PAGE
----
Wednesday, April 30, 2008

Just Because...

I was shopping for a pet flotation vest for Wiley at CampMor (why? Maybe he needs one... that's all I'll say at this juncture) when I saw this photo for a product that was on sale.

Am I the only one who finds it hilarious that CampMor felt compelled to note "dog not included"?

Colorado Geologic Survey Rocks!

I'm sure you've also been losing sleep over my obsession with the rock formation I saw a couple days ago.

I emailed the Colorado Geologic Survey and sent the photos, not really expecting to hear back because I only had the general e-ddress for them. To my delight, I got a reply today... and not just a form letter, but an actual reply from an actual geologist who gave me props! Whoo hoo!

Here is his answer (in my original email, I had mentioned my theory that the formation was a tertiary igneous dike):

[Pirate], good observation. That is a "radial dike," just like at the Spanish Peaks. Magma feeding a volcano filled in fissures that spread radially out from the throat of the volcano. The solidified rock is much more resistant to erosion than the surrounding material so becomes preserved. Those were some great photos, with the snow. I have photographed that feature several times and I never got a photo as good as those. Maybe I can use those sometime (with permission and with credit provided.)

Jim Burnell
Minerals Geologist
Colorado Geological Survey

Yee hah! I don't know if it means my life is so lame that getting a reply about a rock formation can make my day, but I'll take it.

And now I can rest easier know it's just a radial dike and not a portal to a fourth dimension kingdom run by flying monkeys. Because, you know, the thought had crossed my mind.

Tuesday, April 29, 2008

A Celebrity Chef to Celebrate

By now you've probably heard about (and seen) Christopher Walken's video of how to roast a chicken with pears on ... if not, check it out here.

I'd watch his cooking show any day.

Chris, if you need an assistant/guest pastry chef, call me.

Monday, April 28, 2008

My New Obsession

On a paved but lonely county road along the Divide, driving just because it was a nice early evening after work and I wanted to let Wiley stick his head out the window a bit, I saw the most fascinating rock formation.

Here it is shot from the southwest:

Here it is from the south:

Here it is from the southeast:

I don't know how much you can tell from the photos, but it is a perfectly straight rock wall that goes all the way up the mountain, perfectly perpendicular to the ground. There was no continuation on the other side of the road, but around a bend I was able to see tips of it continuing north, not as fully eroded.

It was so intriguing, its engineering perfection, the sudden end of it on the south but going on for who knows how long to the north.

I went online and could find zero information on it, which made it all the more intriguing. I did waste half an hour of my life on Google Earth zooming in and out to see how far the ridge continues (Google Earth, by the way, may be the deadliest timesucker ever invented... that's why I'm not including the link. Save yourself. It's too late for me. Ooh! Let's zoom in and out on Ute Mountain and then zip over to Grand Mesa, the world's largest flat-top mountain!)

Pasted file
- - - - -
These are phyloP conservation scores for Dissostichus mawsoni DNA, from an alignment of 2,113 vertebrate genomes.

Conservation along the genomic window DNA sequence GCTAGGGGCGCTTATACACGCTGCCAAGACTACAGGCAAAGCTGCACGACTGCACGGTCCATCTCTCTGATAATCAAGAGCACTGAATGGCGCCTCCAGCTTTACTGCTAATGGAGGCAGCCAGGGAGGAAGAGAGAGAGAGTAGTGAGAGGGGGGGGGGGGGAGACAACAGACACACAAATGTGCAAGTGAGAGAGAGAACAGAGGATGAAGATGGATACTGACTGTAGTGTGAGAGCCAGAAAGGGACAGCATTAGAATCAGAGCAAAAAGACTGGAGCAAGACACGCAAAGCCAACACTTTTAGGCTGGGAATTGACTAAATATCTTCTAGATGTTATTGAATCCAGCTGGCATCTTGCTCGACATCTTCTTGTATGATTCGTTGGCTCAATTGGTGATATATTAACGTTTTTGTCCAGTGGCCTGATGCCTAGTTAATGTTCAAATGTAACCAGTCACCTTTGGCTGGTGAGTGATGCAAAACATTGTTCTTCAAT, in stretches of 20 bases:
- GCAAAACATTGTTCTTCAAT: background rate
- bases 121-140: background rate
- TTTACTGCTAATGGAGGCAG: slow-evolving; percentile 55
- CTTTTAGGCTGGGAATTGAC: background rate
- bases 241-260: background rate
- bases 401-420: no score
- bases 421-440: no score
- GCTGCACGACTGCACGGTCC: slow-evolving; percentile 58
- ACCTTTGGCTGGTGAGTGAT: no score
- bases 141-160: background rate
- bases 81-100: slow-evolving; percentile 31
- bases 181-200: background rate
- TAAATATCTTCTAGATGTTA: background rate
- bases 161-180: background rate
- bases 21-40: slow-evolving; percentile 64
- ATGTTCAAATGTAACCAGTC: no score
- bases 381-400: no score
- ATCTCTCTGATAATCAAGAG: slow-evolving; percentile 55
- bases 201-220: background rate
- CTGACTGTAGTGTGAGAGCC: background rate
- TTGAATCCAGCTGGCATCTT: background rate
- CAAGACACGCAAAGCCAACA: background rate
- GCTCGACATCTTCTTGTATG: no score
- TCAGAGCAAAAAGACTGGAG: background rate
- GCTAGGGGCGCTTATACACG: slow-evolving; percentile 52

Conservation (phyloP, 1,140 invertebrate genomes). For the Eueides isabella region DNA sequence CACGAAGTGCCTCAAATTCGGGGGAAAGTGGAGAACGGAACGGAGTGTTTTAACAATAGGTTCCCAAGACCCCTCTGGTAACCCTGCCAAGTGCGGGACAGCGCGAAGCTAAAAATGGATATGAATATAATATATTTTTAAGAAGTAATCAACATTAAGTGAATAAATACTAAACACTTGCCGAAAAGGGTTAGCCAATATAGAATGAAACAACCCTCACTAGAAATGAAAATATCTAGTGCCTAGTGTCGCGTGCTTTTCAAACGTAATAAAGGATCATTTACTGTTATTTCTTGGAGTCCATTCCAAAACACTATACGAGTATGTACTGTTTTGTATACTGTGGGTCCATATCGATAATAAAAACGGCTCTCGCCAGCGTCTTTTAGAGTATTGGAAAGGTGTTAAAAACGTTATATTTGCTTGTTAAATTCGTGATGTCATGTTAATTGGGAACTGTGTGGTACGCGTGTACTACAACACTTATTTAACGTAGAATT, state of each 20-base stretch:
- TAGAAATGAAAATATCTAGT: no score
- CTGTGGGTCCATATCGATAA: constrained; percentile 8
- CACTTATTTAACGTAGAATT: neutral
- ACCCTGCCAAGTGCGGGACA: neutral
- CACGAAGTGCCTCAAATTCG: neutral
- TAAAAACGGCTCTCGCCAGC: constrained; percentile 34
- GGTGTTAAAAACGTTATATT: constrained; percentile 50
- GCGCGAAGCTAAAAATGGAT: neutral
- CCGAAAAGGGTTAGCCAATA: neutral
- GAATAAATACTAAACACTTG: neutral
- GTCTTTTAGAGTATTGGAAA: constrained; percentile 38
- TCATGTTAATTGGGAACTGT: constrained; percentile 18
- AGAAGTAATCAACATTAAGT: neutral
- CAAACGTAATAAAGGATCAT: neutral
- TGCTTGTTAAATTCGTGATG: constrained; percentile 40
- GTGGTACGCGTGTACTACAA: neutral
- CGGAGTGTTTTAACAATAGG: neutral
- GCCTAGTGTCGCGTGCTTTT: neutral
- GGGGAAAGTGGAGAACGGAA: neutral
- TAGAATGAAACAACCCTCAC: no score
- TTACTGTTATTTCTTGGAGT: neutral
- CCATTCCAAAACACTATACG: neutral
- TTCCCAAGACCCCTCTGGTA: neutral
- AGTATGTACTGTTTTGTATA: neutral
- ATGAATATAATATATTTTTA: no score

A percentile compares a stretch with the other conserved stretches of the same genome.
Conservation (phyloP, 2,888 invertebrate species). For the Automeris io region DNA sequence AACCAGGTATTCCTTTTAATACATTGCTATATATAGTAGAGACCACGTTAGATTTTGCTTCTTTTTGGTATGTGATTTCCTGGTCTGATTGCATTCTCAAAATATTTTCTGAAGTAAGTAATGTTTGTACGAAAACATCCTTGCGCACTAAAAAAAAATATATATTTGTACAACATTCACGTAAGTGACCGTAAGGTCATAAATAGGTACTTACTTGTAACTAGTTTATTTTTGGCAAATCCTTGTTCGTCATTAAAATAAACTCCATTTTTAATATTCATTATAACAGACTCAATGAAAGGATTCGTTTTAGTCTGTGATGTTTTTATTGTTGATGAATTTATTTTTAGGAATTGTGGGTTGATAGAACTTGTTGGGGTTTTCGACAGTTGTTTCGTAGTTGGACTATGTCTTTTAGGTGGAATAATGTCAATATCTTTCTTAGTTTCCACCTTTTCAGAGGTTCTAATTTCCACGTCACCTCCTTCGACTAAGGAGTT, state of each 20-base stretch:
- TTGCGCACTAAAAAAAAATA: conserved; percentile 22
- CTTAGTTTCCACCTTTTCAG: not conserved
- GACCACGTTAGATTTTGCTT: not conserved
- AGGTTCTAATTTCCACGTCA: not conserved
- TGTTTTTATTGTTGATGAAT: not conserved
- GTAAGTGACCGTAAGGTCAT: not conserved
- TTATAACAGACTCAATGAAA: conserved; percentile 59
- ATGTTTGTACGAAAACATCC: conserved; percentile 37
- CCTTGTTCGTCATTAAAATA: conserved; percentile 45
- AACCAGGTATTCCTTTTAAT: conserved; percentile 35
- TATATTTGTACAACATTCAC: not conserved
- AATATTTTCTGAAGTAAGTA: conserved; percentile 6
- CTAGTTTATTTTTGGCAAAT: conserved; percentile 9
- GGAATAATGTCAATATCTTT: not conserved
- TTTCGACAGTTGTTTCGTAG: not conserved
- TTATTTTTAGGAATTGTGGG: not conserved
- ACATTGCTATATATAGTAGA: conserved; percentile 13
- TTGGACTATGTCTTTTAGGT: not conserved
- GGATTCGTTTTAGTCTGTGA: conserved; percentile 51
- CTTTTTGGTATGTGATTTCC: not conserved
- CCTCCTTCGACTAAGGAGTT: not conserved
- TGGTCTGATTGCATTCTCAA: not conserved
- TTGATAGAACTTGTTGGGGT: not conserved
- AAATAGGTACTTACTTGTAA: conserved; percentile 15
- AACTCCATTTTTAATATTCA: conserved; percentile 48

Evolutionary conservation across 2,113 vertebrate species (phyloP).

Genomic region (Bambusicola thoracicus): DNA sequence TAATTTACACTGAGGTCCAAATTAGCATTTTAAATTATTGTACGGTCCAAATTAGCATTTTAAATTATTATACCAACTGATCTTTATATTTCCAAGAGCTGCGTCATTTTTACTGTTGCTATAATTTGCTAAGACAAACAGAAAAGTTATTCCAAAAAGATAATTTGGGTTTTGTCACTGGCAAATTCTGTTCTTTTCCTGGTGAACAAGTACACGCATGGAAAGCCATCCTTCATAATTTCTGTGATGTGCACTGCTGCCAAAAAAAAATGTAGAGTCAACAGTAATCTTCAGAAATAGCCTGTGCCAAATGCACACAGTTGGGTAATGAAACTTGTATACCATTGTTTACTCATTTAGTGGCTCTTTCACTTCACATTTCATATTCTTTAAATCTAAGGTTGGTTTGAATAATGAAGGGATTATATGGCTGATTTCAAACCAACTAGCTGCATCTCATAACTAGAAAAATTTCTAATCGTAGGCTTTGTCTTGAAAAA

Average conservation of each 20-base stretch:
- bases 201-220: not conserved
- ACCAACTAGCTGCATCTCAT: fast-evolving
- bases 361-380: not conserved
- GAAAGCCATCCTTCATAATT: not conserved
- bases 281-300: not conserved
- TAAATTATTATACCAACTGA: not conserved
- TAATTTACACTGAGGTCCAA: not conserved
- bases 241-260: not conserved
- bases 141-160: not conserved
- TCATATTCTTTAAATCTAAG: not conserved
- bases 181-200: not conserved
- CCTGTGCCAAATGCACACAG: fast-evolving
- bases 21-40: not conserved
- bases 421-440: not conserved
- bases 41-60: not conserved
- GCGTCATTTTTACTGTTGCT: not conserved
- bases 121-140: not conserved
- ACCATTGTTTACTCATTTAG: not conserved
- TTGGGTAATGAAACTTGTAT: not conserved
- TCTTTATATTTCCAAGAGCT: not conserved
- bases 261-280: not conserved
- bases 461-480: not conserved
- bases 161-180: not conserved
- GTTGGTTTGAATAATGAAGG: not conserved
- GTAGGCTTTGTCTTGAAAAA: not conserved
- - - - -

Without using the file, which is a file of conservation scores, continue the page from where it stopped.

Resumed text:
Anyway, I drove up to Rocky Mountain National Park to see if a ranger up there who's answered all my pesky questions in the past could help. He knew exactly what I was talking about, but not what it was. We paged through a couple geology books in the store but the closest thing we could find was a photo of a similar, though less dramatic formation, labeled as "tertiary igneous dikes" near a mountain in the San Juans.

I emailed the Colorado Geologic Survey but haven't heard back yet. What is it?? I must know!

Okay, back to pastry...

A Few More Photos

Here are a couple more shots of our trip to Four Corners...

Ever vigiliant Wiley looks toward Ute Mountain while guarding the new tent.

We camped at Hovenweep National Monument, which apparently isn't visited as often as Mesa Verde, even though it's only an hour or so away. Hovenweep is surrounded by the Canyons of the Ancients Monument, an area that allegedly includes more than 6,000 known archeological sites. The canyon near the campground apparently has the largest concentration of these sites, mostly from the 11th-13th century, built around the same time as the cliff dwellings at Mesa Verde.

I say "apparently" and "allegedly" because there was something odd about the whole area. Aside from the aforementioned canyon, which was well-marked and right beside the visitor's center, it was really hard to find any maps or brochures or online information or road signs to the other sites. Part of it is that Hovenweep itself is part of the National Park Service, but the rest of the area is under the Bureau of Land Management. I don't know if the BLM is as unorganized as I've heard, but this didn't help their image in my eyes.

I also felt, I dunno, that things are kept intentionally vague because "de Arkies" would rather people go to the carefully controlled Mesa Verde than wander around the desert near where cannibal sites have been found.

In any case, here's a shot of "Hovenweep Castle," one of the larger sites within the main canyon:

And here's a look at another portion of the canyon to give you an idea of how closely the sites are clustered. Check out the "Boulder House" in the left-center of the shot, below the rim. It's actually a house built into a partly-collapsed boulder lodged precipitously on a ledge. Oh yeah, I would have had more than one sleepless night living in that thing!